Fortunately the book has marshaled an impressive array of facts behind its narrative. I was impressed that it had stayed so close to the cutting edge, especially in the Persia / Parthia sections.

Much of that recent material distills Parvaneh Pourshariati, "Decline and Fall of the Sasanian Empire"; that book came out in 2008. The reader must be warned here that Holland does not challenge Pourshariati where Pourshariati relies on mediaeval Iranian legend. For instance, Holland tells of Sukhrâ of the Parthian house Karin as avenger of the shah Peroz (pp. 83-5). Holland has this from Pourshariati `an Tabari (p. 455 nn. 47-49, 51). This is an in-house legend of the Karin and not history: Arthur Christensen, "Iran sous les Sassanides" (Copenhagen: 1944), p. 296. (Hat-tip to the review by Geoffery Greatrex, 1010.)

Where the book touches Islam, it is careful to contrast classical jargon against the way people (including Arabs) thought during the 600s.
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71 of 82 people found the following review helpful
3.0 out of 5 stars A long and winding road June 4, 2012
If you didn't know the author, the title of this book and its cover illustration - a fallen helmet with vacant staring eye-sockets lying in the desert sand - give the impression of an epic historical novel. Distribution too; I bought a soft cover "airport edition" - a channel better known for promoting the latest books by best-selling authors. Although in its style and structure it reads like a novel - somewhat florid prose, and dramatic interruptions in the narrative to allow the reader to catch up on another part of the plot - anyone who buys the book under this expectation will soon realize that what they actually have is a hardcore history book.

It is essentially an attempt to present a historical account of Mohammed and the early history of Islam, as opposed to the idealized version subsequently enshrined in the religion that was founded in the name of the prophet. In order to achieve this, the author traces the development of the three major religions of antiquity - Christianity, Judaism and the Zoroastrianism of the Sassanian Persian empire. This forms the essential context for explaining the rapid spread of Islam on the back of the Arab conquest of the ancient east early in the seventh century. He describes how some form of monotheism was by this time already pervasive in most of what we call the middle east. And this did not exclude the Arabs; thousands had moved north, where they could make a profitable living, policing the borders of both Byzantine and Sassanian empires as mercenaries, and where at the same time they were likely to have been influenced by the winds of monotheism.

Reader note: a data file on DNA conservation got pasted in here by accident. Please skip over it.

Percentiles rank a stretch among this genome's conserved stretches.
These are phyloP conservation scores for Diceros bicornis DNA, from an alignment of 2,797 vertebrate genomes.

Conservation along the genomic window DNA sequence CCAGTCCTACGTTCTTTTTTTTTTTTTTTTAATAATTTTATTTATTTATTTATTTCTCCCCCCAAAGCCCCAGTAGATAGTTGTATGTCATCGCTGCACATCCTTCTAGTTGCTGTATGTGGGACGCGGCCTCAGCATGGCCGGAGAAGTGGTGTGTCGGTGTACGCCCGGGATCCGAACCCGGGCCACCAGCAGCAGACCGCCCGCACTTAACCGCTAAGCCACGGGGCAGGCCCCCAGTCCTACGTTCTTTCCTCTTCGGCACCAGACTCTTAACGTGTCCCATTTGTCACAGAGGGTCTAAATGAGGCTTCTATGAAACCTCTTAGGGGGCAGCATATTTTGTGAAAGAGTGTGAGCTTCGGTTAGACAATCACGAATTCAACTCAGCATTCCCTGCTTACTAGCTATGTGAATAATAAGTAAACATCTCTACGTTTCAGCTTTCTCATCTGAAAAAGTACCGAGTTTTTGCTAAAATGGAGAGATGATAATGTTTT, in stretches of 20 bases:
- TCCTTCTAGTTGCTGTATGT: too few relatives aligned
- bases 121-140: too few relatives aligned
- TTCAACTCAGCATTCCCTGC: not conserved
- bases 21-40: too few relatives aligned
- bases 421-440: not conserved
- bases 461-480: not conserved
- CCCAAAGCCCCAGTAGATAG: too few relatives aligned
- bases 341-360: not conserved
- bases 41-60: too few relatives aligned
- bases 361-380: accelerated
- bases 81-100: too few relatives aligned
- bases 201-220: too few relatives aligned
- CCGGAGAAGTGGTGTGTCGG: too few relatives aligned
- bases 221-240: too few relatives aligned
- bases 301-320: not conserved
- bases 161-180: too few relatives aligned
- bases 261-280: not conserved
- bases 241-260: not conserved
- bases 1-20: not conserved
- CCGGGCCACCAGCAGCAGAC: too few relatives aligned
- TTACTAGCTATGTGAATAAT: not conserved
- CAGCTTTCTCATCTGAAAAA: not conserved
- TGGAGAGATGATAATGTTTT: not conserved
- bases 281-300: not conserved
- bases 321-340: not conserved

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Most Recent Customer Reviews
3.0 out of 5 stars Origins of Islam
I bought this book because I enjoyed Holland's documentary on the origins of Islam. He went looking for historical evidence and could not find much. Read more
Published 2 hours ago by David Lindsay
2.0 out of 5 stars This might serve as good background (or introductory) material for an...
too much non-islam history with very little insight into the formation or characteristics of the religion. Read more
Published 29 days ago by Loren D. Acord
5.0 out of 5 stars History would have been my favorite subject
Although more likely I would have failed his class, I would have been entranced by his telling of the sweep of history and the cause and effect relationships over centuries. Read more
Published 29 days ago by Gary Mullennix
3.0 out of 5 stars Three Stars
Great book but detail is awesome. Gives more detail than wanted.
Published 1 month ago by Sanford R. Simon
1.0 out of 5 stars One Star
Not much about the birth of Islam!
Published 1 month ago by Robert A. Jones
4.0 out of 5 stars Not as good as I had hoped
I wanted to rate it 3 1/2 stars, but opted for four rather than three. It opens with a nice historical overview of the Persian Empire and its collapse. Read more
Published 1 month ago by Delbert G. Freeman
5.0 out of 5 stars great for learning the motivations of current Middle East nations
A great history book covering the history of the Middle East, religions, and Islam..
I have learned so much about the history of the Middle East that I now better understand... Read more
Published 1 month ago by Anthony L. Poselenzny
5.0 out of 5 stars with amazing depiction of the growth of Persia
an extremely detailed and sophisticated look at the many centuries before and after the birth of Christ, with amazing depiction of the growth of Persia, and collaterally Rome, and... Read more
Published 1 month ago by Peter Holzer
4.0 out of 5 stars Tom Holland is a wonderful writer and he constantly enriches the...
Tom Holland is a wonderful writer and he constantly enriches the subject with gritty metaphor. At times you feel you are reading a novel. Read more
Published 1 month ago by GeeDave
3.0 out of 5 stars There is a great deal of well researched information in this book
There is a great deal of well researched information in this book.It places the various religions of ancient and current times in good perspective as regards development, practice... Read more
Published 1 month ago by Cheeser